Wednesday, November 12, 2014

Squee. Assembly and first shots.

Boy, I have so much learning to do.  :-)

The AirForce TalonP arrived a couple days ago, along with the Leapers "scout scope" for sighting and the Hill pump to fill the tank.  Today, I got to put it all together and take the first shots.

I'd say "awesome", but that would shortchange the experience considerably.

So much of this is new to me that it will take a number of posts to cover it all, but I do intend to get around to it.  Here, I'll offer a simple pic or two and a short list of initial observations.  (And my next step is to tap the community of AirForce owners at Tom Gaylord's commentariat, for several no-longer-so-abstract questions.)

This is what I have now.  Stipulating that it is not yet tested, it matches the concept I had in mind nearly perfectly.

Click to behold the glorious embiggenationment of a totally quickie photo.

Really, all the elements except a viable Ching Sling are in place, and if this thing proves to shoot as configured, I'm going to be pretty stoked.

A few of the details of the other side (note the power adjustment wheel midway down the barrel housing, and the onboard pressure gauge at far right).

I was actually expecting that the scope just wouldn't clear the frame bridge, requiring me to get taller rings, but instead it just did.  Awesome.

Okay, so here's what I need to know next:
  • What is the proper way to think about zeroing this airgun?
  • How difficult should it be to rotate the power wheel?  (It seems really stiff.)
  • Can the gun be dry-fired without the tank attached?
  • What is the "lowest low" one can run the tank down to safely?
  • What's the preferred way to store the gun?  This is more of a conundrum than you'd think, since if the action is closed and the power source (the air tank) is on the gun, it's kinda like storing a half-loaded gun (missing only the pellet);  and if the action is open, there's always the possibility of grit getting where it shouldn't.
  • How might one go about getting a middle stud for a Ching Sling?
Here are a few observations in general:
  • I do think this is going to be what I wanted it to be.  Sweet!
  • There are so many details to this system that are new, to learn.  Sweet!
  • There are several things that I now understand much better from having now held things in my hands.  Proportions and dimensions especially, but also more subtle things like the distinct advantages of the (two) different styles of onboard tank.
  • I intend to try two different sighting systems, as I learn about the gun.  One is this Leapers glass, representing the potential ideal, and the other is a small, nonmagnifying dot sight, representing the potential for maximum compactness.  (I may even try a Leupold scout scope on it some day;  at one-third the weight of the Leapers glass, it may prove to be the right "in-between" option.)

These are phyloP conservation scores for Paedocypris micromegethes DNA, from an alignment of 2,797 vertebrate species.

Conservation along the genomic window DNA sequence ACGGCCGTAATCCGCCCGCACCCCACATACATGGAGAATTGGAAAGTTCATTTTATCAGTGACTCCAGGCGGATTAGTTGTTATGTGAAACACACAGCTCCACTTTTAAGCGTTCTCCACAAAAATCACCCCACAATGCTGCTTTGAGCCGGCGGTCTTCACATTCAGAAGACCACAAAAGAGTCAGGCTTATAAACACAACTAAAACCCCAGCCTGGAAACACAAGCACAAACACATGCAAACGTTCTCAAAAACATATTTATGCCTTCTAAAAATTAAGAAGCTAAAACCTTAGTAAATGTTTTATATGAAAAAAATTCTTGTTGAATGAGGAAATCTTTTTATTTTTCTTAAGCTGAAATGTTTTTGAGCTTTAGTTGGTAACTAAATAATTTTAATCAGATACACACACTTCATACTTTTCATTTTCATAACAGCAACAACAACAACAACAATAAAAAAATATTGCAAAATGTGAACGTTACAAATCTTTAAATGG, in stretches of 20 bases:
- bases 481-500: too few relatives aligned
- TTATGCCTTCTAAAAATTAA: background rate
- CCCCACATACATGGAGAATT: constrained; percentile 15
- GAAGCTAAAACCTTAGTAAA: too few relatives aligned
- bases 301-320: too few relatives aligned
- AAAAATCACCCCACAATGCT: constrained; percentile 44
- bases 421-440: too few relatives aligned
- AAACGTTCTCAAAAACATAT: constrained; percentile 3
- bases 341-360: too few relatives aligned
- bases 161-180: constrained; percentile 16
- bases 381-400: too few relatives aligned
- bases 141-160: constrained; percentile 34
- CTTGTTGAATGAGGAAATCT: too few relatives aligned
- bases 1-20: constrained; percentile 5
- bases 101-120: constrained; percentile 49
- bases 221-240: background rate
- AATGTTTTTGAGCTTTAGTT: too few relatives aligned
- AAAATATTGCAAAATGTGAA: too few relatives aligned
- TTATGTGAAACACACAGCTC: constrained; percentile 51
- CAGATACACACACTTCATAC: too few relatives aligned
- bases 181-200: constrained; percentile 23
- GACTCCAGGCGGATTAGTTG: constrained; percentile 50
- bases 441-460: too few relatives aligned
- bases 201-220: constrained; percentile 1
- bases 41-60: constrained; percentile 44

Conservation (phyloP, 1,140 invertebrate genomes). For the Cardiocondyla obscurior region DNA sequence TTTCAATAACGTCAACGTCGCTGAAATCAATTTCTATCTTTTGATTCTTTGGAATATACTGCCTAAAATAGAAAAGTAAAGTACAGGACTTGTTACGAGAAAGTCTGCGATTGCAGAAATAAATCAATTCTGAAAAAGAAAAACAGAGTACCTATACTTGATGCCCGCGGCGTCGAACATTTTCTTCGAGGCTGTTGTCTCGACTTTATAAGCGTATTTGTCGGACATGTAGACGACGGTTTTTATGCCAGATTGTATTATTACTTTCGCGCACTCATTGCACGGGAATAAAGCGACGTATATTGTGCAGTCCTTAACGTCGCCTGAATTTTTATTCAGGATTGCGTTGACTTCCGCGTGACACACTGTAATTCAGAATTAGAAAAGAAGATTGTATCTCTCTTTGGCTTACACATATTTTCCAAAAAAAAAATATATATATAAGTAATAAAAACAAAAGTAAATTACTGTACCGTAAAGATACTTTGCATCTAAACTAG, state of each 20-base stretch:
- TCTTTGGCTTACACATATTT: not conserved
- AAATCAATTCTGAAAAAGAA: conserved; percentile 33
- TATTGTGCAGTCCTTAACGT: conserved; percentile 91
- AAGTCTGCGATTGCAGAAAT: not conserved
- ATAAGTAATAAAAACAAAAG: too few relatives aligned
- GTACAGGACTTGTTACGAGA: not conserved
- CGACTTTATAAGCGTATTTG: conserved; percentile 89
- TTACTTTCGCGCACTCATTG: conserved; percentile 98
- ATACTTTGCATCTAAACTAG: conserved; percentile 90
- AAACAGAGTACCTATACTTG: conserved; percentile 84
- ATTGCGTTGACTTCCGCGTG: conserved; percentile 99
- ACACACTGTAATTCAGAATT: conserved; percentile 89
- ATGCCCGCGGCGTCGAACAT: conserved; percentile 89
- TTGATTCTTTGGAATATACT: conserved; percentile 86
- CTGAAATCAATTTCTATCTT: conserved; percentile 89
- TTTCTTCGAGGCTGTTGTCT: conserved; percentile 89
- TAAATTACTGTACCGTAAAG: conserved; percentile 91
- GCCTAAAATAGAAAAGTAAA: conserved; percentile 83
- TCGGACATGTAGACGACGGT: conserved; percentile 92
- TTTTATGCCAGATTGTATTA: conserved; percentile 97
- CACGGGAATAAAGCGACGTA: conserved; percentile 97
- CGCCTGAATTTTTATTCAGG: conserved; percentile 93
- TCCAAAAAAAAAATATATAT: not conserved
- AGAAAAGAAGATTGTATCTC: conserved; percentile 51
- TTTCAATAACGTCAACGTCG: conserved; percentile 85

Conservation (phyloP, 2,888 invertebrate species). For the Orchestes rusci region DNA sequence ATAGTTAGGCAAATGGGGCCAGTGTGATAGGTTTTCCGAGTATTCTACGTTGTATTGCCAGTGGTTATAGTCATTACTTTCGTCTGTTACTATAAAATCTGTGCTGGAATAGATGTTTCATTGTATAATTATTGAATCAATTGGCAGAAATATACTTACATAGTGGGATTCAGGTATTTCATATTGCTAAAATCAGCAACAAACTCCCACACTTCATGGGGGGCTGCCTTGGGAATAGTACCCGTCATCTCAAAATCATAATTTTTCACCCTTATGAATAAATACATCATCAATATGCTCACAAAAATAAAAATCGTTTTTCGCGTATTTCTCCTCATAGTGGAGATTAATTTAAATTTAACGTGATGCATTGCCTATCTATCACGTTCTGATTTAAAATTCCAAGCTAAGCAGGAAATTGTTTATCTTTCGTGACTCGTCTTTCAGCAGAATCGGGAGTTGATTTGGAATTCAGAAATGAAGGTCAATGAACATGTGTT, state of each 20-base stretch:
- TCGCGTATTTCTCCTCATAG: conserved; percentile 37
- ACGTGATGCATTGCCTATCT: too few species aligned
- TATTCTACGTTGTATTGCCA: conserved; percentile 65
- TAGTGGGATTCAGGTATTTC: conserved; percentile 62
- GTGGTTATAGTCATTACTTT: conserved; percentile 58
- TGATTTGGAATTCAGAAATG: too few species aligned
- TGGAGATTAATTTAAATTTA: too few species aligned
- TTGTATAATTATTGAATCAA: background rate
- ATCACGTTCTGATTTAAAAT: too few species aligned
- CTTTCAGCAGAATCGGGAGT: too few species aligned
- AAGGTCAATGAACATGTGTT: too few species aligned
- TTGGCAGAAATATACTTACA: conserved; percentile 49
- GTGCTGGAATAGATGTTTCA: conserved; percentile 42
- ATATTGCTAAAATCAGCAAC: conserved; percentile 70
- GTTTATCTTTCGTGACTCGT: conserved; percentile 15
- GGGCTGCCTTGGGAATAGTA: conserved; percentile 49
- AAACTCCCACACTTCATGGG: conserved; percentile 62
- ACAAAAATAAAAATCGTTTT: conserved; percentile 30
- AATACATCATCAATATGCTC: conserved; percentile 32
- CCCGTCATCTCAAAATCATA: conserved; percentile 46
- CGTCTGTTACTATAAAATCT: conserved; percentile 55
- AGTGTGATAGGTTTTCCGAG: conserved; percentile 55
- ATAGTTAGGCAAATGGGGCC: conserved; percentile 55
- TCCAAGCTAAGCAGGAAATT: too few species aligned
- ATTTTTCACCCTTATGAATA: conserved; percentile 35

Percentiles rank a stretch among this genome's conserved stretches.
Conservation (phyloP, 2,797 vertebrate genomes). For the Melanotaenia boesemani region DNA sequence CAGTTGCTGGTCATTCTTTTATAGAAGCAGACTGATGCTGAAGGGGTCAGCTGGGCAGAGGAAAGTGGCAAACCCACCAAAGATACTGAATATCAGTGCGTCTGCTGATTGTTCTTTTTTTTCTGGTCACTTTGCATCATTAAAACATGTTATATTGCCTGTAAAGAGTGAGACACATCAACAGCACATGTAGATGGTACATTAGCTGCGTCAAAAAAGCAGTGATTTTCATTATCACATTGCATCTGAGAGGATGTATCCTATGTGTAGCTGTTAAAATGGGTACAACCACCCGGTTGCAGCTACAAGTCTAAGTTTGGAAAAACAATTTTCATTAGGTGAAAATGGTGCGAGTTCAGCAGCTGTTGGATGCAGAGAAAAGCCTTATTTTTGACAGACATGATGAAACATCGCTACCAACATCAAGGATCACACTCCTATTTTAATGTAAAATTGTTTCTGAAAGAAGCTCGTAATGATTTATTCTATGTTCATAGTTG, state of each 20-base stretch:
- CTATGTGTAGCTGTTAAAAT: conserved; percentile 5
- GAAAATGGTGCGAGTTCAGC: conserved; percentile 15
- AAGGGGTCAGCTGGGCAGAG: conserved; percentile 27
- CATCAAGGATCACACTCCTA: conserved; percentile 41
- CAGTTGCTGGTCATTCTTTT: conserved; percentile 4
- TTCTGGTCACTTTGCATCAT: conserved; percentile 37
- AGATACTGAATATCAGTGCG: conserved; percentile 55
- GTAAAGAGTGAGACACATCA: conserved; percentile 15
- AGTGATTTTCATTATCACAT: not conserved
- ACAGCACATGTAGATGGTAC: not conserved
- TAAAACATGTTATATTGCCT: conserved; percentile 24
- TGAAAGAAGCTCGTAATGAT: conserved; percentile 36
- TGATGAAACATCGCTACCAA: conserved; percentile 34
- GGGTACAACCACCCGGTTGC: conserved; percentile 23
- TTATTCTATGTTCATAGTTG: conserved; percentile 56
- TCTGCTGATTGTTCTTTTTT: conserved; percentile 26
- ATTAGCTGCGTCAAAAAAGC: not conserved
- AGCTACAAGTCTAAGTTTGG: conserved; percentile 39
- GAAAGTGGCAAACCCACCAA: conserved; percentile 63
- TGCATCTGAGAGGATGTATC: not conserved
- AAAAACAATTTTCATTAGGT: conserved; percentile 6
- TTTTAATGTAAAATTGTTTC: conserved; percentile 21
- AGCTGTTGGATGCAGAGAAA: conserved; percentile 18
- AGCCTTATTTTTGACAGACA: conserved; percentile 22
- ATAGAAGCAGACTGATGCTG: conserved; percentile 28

• This, I think, is going to be how I really learn about sight offset.  Very well!
Here are a few about the gun:
  • The power is obvious.  Steel rimfire spinners...spin.  No, it's not a .22LR, but I doubt I'll need to quibble about pellet weight for any of the game I'm thinking of pursuing up here.
  • I now understand a lot better how this gun can be thought of as loud, for an airgun, while its stable-mate in the AirForce lineup, the EscapeSS, can show very nearly the same peak SPL on a simple meter, but be considered far quieter.  The shape of the sound signature seems to explain that, to my ears.  But...even though it is considerably louder than my Bronco, this is not a sound that is going to scare my girls, and that is important to me.
  • The carbine-ness of it is right on.  Total length is 26" on the nose, with a 12" length of pull, and both sight height and cheek weld on the tank is comfortable.  The balance is definitely forward, with that giant glass, but it seems to mount easily enough.
  • Trigger seems to be very workable, at least initially.  The (Garand-style) safety is smooth.
  • I now understand the value of a valve protector.
  • This is a very clever design;  unconventional looking perhaps but well-thought-out.
Here are a few about the scope:
  • Holy crap-tons, Batman, this thing is large and heavy!
  • Truly impressive light gathering and optical quality.
  • Build quality seems pretty solid.
  • The illuminated reticle gizmo may actually be useful, and "fails over" to plain black. 
  • I look forward to learning the mil-dot system, at least for my airgunning.
Here are a few about the pump:
  • I suspect I'm going to be happy I ponied up for the Hill unit (there are other hand pumps that are cheaper, but everyone seems to suggest that the Hill is truly that much better a pump).
  • There are lots of little things that I'm learning about dealing with high-pressure air in a small tank.  For just one example, I've already noticed the gauge on the pump and the gauge on the AirForce tank being out of sync (and you're supposed to trust your pump, first!).
  • Refilling in the field is a great idea, but must take into account that pump is heavy!  I may choose to acquire a spare tank or two for field work--they would be much more portable.
  • It seems pretty clear that safety procedure for high-pressure air is worth investigating further.  Very well, here I go!

Yeah, that's "brief" for me.  There will be more later, when the new chronograph (many thanks to my parents for that) arrives and I get to do some meaningful performance testing, and of course for the zeroing operation.  Perhaps this weekend...  :-)


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